- - Sunday, May 31, 2015

The governor of Okinawa Prefecture, Japan, Takeshi Onaga, is amid a visit to Washington, D.C., the latest in a number of governors over the years to travel to the United States to “appeal” issues surrounding our base presence.

These journeys began in the early 1950s, but became much more frequent in the 1990s when a leftist governor at the time, Masahide Ota, who had studied at Syracuse University under an American government scholarship, felt the U.S. government would be more sympathetic to Okinawa’s demands regarding the presence of our bases than his own central government, which he once described in the title of a book as “The Ugly Japanese.”

Mr. Onaga, a four-term mayor of Naha, the prefecture’s largest city, was elected governor in November 2014 as the result of a sophisticated campaign amid a highly divided and complicated election. Although formerly a conservative and once rising star of the ruling Liberal Democratic Party (LDP) in Okinawa, even running his opponent’s re-election campaign in 2010, he broke with his predecessor and chose to run on an anti-base platform dominated by the organizational might of the Communist Party, the archenemy of the conservative LDP.

In order to hide the influence of the extreme left, the campaign was described as a united front, an “All Okinawa” one, although that is far from the case as Okinawan public opinion is very much divided. This is not the only misunderstanding the anti-base forces in Okinawa like to use. Beginning last year, they have labeled the planned construction of the Futenma Replacement Facility at Camp Schwab, where protests have picked up in recent months, as a “new base,” when, in fact, it is not.

The Marine Corps base has been there for nearly 60 years, and will be absorbing the relocation of the functions of Marine Corps Air Station (MCAS) Futenma through the construction of a runway and apron area, as well as a number of new buildings and facilities. It is a massive project (and one, frankly, that was not well thought-out), but it is not a “new base.”

There are many other fictions created by these activists, who work hand-in-hand with the local media, national and international “peace” groups and politicians, and whose base (no pun intended) are these very anti-base forces. Examples are the description of MCAS Futenma as the “most dangerous airfield in the world,” and the MV-22B Osprey as the most dangerous aircraft in the world, when facts show otherwise. Similarly, one of Mr. Onaga’s popular claims is that all the land for the base construction in the postwar period was seized from Okinawans (not true), and that the bases today contribute little to the economy and are an impediment to economic development (also not true). Similarly false is the accusation that U.S. service members and their dependents have a high crime rate in Japan, and that there are no legal remedies for Japanese citizens who have been victimized.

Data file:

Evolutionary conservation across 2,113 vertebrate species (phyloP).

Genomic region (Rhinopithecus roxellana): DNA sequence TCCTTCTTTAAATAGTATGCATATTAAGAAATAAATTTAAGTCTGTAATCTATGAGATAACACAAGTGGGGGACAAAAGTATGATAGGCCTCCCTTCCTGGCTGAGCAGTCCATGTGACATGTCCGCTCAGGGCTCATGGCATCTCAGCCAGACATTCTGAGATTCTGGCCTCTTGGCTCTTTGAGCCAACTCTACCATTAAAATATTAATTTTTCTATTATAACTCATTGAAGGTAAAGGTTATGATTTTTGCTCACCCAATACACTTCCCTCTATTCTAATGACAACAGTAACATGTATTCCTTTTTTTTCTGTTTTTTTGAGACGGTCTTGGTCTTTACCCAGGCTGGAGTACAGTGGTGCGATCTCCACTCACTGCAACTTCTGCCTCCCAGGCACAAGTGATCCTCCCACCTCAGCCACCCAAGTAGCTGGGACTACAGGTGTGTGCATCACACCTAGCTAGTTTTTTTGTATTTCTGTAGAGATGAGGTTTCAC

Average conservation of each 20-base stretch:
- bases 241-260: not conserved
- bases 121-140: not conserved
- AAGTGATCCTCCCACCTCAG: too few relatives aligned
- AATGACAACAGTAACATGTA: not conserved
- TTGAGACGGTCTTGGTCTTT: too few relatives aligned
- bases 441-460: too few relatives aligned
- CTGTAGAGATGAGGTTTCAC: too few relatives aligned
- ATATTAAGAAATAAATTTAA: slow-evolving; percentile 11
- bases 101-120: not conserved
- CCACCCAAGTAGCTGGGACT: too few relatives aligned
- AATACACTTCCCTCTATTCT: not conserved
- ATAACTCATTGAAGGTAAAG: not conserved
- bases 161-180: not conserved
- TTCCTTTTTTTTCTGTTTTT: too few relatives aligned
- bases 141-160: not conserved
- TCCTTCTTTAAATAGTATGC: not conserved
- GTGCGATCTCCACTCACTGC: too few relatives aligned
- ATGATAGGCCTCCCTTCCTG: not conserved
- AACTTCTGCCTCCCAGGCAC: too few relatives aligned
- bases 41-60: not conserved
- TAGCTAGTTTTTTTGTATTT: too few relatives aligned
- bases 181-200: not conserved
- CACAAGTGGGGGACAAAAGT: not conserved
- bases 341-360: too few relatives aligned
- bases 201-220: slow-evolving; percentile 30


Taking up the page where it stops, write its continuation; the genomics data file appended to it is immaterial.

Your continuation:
Like crime statistics and economic figures, percentages of land usage are similarly misleading and used to great effect by critics and pundits alike, particularly those within the Capital Beltway. Not captured in any of these numbers are the alternate explanations behind them. In fact, the expression, “there are two sides to every story” is never truer than in the case of Okinawa.

A rally was held on May 17 in a new baseball stadium built in Naha (80 percent of the construction costs covered by the central government), with 35,000 reportedly attending, to protest the construction at Camp Schwab. In fact, not only was this number low by previous standards, but the actual numbers were approximately half that. Photos comparing the rally with a Major League Baseball all-star game held there show that the baseball game, with 17,900 spectators, had many more in attendance. Rally participants were double- and triple-counted because they belong to multiple organizations that were present. Indeed, many of the participants were from outside the prefecture — professional agitators and mobilized union members. They were forbidden from flying their organizations’ banners, as their actual hometowns would have become known.

This is certainly not an “all Okinawa” movement by any means. When all the rhetoric is stripped aside, Mr. Onaga really has nothing left to say. Many Okinawans already know this and are angry with him and his delegation for even taking the U.S. trip at taxpayer expense.

There is more than meets the eye regarding Okinawa. Washington, especially those in the media and think tank world, mustn’t be fooled any longer. Okinawa is too important geostrategically for the United States, Japan and the entire Asia-Pacific region to become, as Mr. Onaga urges, “a peaceful buffer zone with no bases.”

Americans shouldn’t be afraid to challenge his factually incorrect and sometimes emotional rhetoric, and to be more proactive and positive in their public affairs and community relations outreach. In the absence of such a public diplomacy vacuum — a sad trend over the past couple of years — only the haters (and China) can win. As an honorary citizen since 2005 of Naha’s sister city in China, Fuzhou, Mr. Onaga has been groomed for a long time by Chinese leaders — the same ones who declared earlier this week that war with the United States is “inevitable.”

Robert D. Eldridge is the author of “The Origins of the Bilateral Okinawa Problem” (Routledge, 2001), and was deputy director for government and external affairs for Marine Corps Installations Command-Pacific, in Okinawa, from 2009 to 2015.

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